My answers to my questions, I fear, is that all of these things do matter. The Quester’s age old question applies: “What profit hath a man of all his labor which he taketh under the sun?” The profit is simple. That “a man” have some satisfaction, some peace and joy, or, as Thomas Jefferson graciously twisted John Locke’s phrase, “Life, liberty, and the pursuit of happiness.”

Right now, today (this, too will pass) I think this. We have life; that’s the given. Liberty is a totally unattainable goal (are you free from the tyranny of our government or from the “dysfunction” of your family?). The pursuit of happiness is all that’s left. A corporation cannot pursue happiness. A meteorite cannot pursue happiness. My cats can’t pursue happiness because they are happy a priori. All “men” exist for “life, liberty, and the pursuit of happiness.”

Man alive! am I sounding sappy. I am grateful Jefferson understood “the pursuit of happiness” is not equal to, is much more important than, Locke’s “pursuit of property.” I have no idea what “happiness” one is supposed to pursue. If you’re a resident of Port au Prince today, your definition is much different than if you live in a penthouse on Madison Avenue. If you live in that penthouse, you may not know that your pursuit of happiness includes caring for and about the resident of Port au Prince. Or perhaps not.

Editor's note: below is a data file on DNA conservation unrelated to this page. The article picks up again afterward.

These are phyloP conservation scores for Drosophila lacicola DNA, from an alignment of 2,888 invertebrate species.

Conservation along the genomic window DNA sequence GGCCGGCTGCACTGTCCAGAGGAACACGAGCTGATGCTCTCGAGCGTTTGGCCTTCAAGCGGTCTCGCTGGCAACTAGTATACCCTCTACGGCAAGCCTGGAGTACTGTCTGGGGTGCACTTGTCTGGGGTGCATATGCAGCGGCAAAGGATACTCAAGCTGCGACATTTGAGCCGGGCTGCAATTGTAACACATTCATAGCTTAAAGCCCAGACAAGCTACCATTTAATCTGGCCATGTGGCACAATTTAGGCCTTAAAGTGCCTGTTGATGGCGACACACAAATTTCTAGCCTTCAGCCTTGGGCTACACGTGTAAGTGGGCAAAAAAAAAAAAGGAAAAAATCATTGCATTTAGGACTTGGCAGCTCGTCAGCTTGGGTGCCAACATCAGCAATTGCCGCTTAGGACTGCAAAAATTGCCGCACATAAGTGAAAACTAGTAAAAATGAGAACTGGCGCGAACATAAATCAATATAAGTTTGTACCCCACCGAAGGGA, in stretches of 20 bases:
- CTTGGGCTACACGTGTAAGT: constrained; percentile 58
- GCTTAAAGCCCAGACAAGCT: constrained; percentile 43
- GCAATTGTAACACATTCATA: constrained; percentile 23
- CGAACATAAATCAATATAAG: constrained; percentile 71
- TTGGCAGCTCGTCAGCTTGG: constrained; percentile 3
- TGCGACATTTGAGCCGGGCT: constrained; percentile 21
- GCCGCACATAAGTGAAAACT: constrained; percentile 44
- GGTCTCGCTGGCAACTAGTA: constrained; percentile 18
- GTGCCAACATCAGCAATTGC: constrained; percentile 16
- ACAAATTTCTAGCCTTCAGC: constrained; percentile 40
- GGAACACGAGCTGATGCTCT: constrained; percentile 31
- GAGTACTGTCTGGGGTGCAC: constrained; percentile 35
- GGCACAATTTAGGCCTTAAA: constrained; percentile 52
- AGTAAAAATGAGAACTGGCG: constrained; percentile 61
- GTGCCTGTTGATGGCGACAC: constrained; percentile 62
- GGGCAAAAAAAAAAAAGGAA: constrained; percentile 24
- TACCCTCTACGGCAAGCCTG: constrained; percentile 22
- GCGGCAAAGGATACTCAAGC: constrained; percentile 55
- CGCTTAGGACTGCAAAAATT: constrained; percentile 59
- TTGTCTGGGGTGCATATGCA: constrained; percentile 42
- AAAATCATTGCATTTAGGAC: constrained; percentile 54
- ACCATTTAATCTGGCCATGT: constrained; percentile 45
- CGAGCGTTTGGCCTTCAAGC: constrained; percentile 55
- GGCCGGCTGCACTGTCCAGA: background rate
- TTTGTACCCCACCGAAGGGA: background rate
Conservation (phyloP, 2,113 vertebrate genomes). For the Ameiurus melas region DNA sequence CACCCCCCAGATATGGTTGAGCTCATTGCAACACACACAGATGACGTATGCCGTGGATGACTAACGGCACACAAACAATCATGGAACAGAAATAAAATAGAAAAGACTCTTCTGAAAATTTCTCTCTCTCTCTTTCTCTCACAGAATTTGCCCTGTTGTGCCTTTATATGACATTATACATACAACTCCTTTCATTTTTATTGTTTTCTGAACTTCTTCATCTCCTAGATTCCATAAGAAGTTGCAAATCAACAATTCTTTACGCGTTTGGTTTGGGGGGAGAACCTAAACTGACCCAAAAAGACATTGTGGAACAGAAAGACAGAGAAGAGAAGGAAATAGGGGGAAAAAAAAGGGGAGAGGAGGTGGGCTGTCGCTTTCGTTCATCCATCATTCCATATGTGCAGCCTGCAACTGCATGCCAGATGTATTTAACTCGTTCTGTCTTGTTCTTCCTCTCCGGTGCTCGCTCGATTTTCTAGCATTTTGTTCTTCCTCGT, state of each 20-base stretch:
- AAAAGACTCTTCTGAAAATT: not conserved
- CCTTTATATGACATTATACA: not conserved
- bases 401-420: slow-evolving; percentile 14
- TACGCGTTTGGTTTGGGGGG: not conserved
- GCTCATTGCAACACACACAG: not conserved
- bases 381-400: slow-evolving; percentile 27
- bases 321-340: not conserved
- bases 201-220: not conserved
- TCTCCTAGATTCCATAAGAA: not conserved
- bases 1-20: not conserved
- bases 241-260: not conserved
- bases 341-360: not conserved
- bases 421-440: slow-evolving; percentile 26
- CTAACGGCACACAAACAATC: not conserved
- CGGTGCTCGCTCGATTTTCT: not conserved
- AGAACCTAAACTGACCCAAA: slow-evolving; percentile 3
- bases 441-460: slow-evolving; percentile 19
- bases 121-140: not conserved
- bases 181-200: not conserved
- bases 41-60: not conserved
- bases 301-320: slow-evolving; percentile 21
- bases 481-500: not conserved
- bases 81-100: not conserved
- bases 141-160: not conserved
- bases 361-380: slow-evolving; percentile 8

One important aspect of my pursuit of happiness today is relearning to play the Bach Fugue in B Minor (BWV 544). One aspect.

This writing is a mystery to me. Part of my pursuit of happiness is getting this writing out of my system. I hope, if anyone reads this, they will not think I’ve turned into some sort of Epicurean.

No, my point is this, simply. Bombastic ideas expressed in bombastic language, provision for ourselves in old age, and the struggle for peace are worthy pursuits. But, when all is said and done, all is said and done. I don’t know about you, but as far as I can tell, the pursuit is all.

Eugene Peterson is a Christian, a scholar of Christianity, a believer. So we know he doesn’t believe, “One generation goes its way, the next one arrives, but nothing changes.” Or if he does believe it, that’s not the sum of his belief. It’s the sum of mine. All is wind. And writing. And playing the organ. And pursuing. Never finding, always pursuing. My “three for today” are my pursuit for today.

Seek and you shall find.

Probably not.


%d bloggers like this: